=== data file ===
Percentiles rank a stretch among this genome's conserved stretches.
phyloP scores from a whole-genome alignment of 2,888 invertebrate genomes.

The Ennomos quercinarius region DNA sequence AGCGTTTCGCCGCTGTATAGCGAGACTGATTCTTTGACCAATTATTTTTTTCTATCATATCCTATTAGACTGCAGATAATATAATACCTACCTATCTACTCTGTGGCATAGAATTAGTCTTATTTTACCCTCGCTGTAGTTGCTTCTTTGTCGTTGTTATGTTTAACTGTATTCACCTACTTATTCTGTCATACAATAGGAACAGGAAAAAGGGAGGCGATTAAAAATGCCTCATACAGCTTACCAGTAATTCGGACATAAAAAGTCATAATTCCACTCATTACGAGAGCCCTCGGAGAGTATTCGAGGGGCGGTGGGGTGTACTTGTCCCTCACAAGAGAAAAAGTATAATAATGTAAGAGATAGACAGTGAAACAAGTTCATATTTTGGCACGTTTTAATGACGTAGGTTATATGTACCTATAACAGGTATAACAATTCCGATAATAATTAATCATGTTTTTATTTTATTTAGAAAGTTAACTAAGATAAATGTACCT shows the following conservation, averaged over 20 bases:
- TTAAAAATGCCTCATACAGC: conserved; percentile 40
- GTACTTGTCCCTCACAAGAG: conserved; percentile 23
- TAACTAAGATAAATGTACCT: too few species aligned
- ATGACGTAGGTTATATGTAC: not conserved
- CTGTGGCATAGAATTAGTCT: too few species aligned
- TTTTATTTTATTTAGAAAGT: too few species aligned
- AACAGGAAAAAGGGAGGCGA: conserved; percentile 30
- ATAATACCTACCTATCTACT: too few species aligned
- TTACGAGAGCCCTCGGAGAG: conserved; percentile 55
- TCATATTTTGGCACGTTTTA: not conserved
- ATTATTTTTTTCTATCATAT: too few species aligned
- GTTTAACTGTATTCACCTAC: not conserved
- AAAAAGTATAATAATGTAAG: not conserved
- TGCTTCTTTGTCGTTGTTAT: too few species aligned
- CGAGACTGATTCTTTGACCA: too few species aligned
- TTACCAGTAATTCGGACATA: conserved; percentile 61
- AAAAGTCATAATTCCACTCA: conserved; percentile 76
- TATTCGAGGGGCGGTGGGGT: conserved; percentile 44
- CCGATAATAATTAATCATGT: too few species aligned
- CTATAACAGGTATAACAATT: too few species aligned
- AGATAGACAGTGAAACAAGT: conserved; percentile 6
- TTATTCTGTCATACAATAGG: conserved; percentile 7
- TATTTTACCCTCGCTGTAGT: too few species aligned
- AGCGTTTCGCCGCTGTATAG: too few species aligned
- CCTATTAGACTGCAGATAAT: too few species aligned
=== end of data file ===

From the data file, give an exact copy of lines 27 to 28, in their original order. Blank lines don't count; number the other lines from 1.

- AGCGTTTCGCCGCTGTATAG: too few species aligned
- CCTATTAGACTGCAGATAAT: too few species aligned